Visiting the etosha national park in the dry period makes sense, as there are only a couple of waterholes left and the animals are more concentrated.
Email Betty v.Hoenning | 50-65 years of age
A Diamond Of Beauty and Culture - Land of The Cheetah.This is Namibia!
I went to Namibia after having dreamt about it for years...And I organized my journey by myself, choosing among so many offers...! I decided to split my holiday in two, and I took a month leave from my job. Going to Namibia means trying to dive into the culture and landscape for a while, trying to catch more than a short glimpse into this beautiful land....
That's what I did. I then chose my destination to do something valuable: care for the Cheetah, the most fragile and amazing predator, which is bound to extinction.
I was guided by a Namibian guide for 9 days, crossed rivers, mountains, arrived to Sossusvlei early in the mornig to see a balloon up above the desert...the colours of the Desert left a memory in my heart which I tried to fix on my camera, but you have to see it, to feel it to understand the beauty and measure the greatness of this country. Words cannot described it. After the Rainy Season, Nature is flourishing everywhere, with grass, flowers, colours and animals everywhere.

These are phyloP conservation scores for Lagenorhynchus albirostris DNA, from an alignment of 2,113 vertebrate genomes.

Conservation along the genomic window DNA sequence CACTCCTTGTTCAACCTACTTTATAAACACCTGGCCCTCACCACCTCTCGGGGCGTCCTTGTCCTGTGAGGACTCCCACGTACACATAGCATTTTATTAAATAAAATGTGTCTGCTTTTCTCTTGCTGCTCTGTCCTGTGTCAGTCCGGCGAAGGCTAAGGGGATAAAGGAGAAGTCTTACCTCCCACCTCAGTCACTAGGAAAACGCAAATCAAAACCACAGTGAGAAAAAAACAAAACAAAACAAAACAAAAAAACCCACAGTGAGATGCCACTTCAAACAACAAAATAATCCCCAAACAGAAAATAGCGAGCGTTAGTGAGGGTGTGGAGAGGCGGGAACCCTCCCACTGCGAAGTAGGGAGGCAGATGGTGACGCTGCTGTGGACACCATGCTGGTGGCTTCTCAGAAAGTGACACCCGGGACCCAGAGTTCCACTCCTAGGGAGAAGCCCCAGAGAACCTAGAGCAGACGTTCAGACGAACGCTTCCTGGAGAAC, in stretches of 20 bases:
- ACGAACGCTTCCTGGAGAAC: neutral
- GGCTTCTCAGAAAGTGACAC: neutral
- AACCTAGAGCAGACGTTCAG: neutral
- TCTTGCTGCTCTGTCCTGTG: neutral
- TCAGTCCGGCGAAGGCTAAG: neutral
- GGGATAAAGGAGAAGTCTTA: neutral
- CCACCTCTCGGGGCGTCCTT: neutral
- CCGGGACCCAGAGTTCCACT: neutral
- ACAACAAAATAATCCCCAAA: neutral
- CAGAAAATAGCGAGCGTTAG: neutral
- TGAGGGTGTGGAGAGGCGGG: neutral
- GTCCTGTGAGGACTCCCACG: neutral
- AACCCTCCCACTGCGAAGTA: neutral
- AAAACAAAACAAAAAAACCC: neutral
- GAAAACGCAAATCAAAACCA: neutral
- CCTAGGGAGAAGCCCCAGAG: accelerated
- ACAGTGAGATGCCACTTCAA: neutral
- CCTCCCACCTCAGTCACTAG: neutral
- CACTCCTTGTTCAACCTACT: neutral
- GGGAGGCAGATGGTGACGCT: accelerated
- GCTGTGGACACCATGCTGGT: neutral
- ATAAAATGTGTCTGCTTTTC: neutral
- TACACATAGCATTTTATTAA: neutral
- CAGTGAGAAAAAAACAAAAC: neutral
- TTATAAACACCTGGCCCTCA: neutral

My experience was completed by a long stay as a volunteer at the Cheetah Conservation Fund. I then discovered how much you can do for the cheetahs to try to stop the extinction of this beautiful animal.
Since then, I work for CCF from Italy, to give my contribution to this Foundation...I try to go to Namibia every year since then. One day, I will perhaps stay in Namibia for a whole six months a year...to know the country better, its people, its problems...This is Namibia!
Betty von Hoenning, Milan, Italy
CCF Ambassador for Italy